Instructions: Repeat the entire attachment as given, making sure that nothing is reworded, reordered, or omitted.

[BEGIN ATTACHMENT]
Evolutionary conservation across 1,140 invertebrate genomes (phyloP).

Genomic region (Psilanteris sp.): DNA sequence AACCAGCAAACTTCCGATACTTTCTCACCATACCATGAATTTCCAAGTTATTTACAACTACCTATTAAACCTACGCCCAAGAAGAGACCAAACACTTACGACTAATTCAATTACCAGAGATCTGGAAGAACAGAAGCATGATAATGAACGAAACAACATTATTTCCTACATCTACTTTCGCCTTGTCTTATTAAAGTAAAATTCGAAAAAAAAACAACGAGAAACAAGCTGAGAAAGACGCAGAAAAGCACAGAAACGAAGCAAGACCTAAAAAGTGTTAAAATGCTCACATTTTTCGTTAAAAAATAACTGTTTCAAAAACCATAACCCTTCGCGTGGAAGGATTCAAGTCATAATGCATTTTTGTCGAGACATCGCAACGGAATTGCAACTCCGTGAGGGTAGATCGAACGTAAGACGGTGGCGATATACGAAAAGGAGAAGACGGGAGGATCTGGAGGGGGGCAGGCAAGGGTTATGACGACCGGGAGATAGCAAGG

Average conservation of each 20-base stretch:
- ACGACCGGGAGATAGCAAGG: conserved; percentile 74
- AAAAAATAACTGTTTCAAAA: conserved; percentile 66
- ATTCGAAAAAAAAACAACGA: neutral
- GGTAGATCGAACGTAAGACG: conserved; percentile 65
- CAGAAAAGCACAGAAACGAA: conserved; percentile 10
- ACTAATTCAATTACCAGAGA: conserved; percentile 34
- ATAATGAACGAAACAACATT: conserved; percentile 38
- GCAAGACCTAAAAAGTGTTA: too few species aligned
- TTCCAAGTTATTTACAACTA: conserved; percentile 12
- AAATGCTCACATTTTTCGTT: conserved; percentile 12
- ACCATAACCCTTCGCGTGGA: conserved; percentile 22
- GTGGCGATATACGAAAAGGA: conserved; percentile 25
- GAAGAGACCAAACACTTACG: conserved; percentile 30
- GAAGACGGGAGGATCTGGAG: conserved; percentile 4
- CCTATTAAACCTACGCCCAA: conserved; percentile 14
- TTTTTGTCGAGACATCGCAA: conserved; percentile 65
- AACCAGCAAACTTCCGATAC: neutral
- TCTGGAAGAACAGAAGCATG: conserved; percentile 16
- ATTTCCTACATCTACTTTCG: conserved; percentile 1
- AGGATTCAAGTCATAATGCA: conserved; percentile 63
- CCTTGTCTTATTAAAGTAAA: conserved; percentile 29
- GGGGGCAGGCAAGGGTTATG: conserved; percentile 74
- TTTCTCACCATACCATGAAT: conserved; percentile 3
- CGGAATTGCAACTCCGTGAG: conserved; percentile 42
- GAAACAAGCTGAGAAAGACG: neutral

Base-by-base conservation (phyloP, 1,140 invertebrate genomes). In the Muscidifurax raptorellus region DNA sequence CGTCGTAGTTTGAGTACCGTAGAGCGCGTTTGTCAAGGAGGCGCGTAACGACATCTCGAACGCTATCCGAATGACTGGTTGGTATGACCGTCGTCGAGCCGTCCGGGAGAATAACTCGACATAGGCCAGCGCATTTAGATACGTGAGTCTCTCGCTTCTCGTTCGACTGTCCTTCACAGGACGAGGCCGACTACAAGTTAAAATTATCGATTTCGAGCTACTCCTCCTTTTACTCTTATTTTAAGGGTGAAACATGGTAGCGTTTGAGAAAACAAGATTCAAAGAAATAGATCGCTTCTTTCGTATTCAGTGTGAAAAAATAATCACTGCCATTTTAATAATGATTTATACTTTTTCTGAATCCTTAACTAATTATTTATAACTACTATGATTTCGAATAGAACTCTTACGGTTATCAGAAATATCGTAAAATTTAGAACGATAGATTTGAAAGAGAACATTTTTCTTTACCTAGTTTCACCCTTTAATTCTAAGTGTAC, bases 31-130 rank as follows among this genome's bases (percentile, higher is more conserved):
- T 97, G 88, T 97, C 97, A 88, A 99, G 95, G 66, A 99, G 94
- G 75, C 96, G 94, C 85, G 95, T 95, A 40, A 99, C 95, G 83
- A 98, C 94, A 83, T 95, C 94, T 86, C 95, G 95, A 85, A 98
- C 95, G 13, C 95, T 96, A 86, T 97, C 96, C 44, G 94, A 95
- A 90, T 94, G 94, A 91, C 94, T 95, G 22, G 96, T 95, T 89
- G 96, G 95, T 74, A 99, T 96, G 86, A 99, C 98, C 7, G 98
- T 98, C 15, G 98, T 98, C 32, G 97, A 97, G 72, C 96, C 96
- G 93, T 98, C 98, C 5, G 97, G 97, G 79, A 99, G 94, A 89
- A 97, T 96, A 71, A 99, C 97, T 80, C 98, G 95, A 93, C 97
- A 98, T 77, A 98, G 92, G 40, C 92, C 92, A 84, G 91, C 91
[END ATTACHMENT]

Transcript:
Evolutionary conservation across 1,140 invertebrate genomes (phyloP).

Genomic region (Psilanteris sp.): DNA sequence AACCAGCAAACTTCCGATACTTTCTCACCATACCATGAATTTCCAAGTTATTTACAACTACCTATTAAACCTACGCCCAAGAAGAGACCAAACACTTACGACTAATTCAATTACCAGAGATCTGGAAGAACAGAAGCATGATAATGAACGAAACAACATTATTTCCTACATCTACTTTCGCCTTGTCTTATTAAAGTAAAATTCGAAAAAAAAACAACGAGAAACAAGCTGAGAAAGACGCAGAAAAGCACAGAAACGAAGCAAGACCTAAAAAGTGTTAAAATGCTCACATTTTTCGTTAAAAAATAACTGTTTCAAAAACCATAACCCTTCGCGTGGAAGGATTCAAGTCATAATGCATTTTTGTCGAGACATCGCAACGGAATTGCAACTCCGTGAGGGTAGATCGAACGTAAGACGGTGGCGATATACGAAAAGGAGAAGACGGGAGGATCTGGAGGGGGGCAGGCAAGGGTTATGACGACCGGGAGATAGCAAGG

Average conservation of each 20-base stretch:
- ACGACCGGGAGATAGCAAGG: conserved; percentile 74
- AAAAAATAACTGTTTCAAAA: conserved; percentile 66
- ATTCGAAAAAAAAACAACGA: neutral
- GGTAGATCGAACGTAAGACG: conserved; percentile 65
- CAGAAAAGCACAGAAACGAA: conserved; percentile 10
- ACTAATTCAATTACCAGAGA: conserved; percentile 34
- ATAATGAACGAAACAACATT: conserved; percentile 38
- GCAAGACCTAAAAAGTGTTA: too few species aligned
- TTCCAAGTTATTTACAACTA: conserved; percentile 12
- AAATGCTCACATTTTTCGTT: conserved; percentile 12
- ACCATAACCCTTCGCGTGGA: conserved; percentile 22
- GTGGCGATATACGAAAAGGA: conserved; percentile 25
- GAAGAGACCAAACACTTACG: conserved; percentile 30
- GAAGACGGGAGGATCTGGAG: conserved; percentile 4
- CCTATTAAACCTACGCCCAA: conserved; percentile 14
- TTTTTGTCGAGACATCGCAA: conserved; percentile 65
- AACCAGCAAACTTCCGATAC: neutral
- TCTGGAAGAACAGAAGCATG: conserved; percentile 16
- ATTTCCTACATCTACTTTCG: conserved; percentile 1
- AGGATTCAAGTCATAATGCA: conserved; percentile 63
- CCTTGTCTTATTAAAGTAAA: conserved; percentile 29
- GGGGGCAGGCAAGGGTTATG: conserved; percentile 74
- TTTCTCACCATACCATGAAT: conserved; percentile 3
- CGGAATTGCAACTCCGTGAG: conserved; percentile 42
- GAAACAAGCTGAGAAAGACG: neutral

Base-by-base conservation (phyloP, 1,140 invertebrate genomes). In the Muscidifurax raptorellus region DNA sequence CGTCGTAGTTTGAGTACCGTAGAGCGCGTTTGTCAAGGAGGCGCGTAACGACATCTCGAACGCTATCCGAATGACTGGTTGGTATGACCGTCGTCGAGCCGTCCGGGAGAATAACTCGACATAGGCCAGCGCATTTAGATACGTGAGTCTCTCGCTTCTCGTTCGACTGTCCTTCACAGGACGAGGCCGACTACAAGTTAAAATTATCGATTTCGAGCTACTCCTCCTTTTACTCTTATTTTAAGGGTGAAACATGGTAGCGTTTGAGAAAACAAGATTCAAAGAAATAGATCGCTTCTTTCGTATTCAGTGTGAAAAAATAATCACTGCCATTTTAATAATGATTTATACTTTTTCTGAATCCTTAACTAATTATTTATAACTACTATGATTTCGAATAGAACTCTTACGGTTATCAGAAATATCGTAAAATTTAGAACGATAGATTTGAAAGAGAACATTTTTCTTTACCTAGTTTCACCCTTTAATTCTAAGTGTAC, bases 31-130 rank as follows among this genome's bases (percentile, higher is more conserved):
- T 97, G 88, T 97, C 97, A 88, A 99, G 95, G 66, A 99, G 94
- G 75, C 96, G 94, C 85, G 95, T 95, A 40, A 99, C 95, G 83
- A 98, C 94, A 83, T 95, C 94, T 86, C 95, G 95, A 85, A 98
- C 95, G 13, C 95, T 96, A 86, T 97, C 96, C 44, G 94, A 95
- A 90, T 94, G 94, A 91, C 94, T 95, G 22, G 96, T 95, T 89
- G 96, G 95, T 74, A 99, T 96, G 86, A 99, C 98, C 7, G 98
- T 98, C 15, G 98, T 98, C 32, G 97, A 97, G 72, C 96, C 96
- G 93, T 98, C 98, C 5, G 97, G 97, G 79, A 99, G 94, A 89
- A 97, T 96, A 71, A 99, C 97, T 80, C 98, G 95, A 93, C 97
- A 98, T 77, A 98, G 92, G 40, C 92, C 92, A 84, G 91, C 91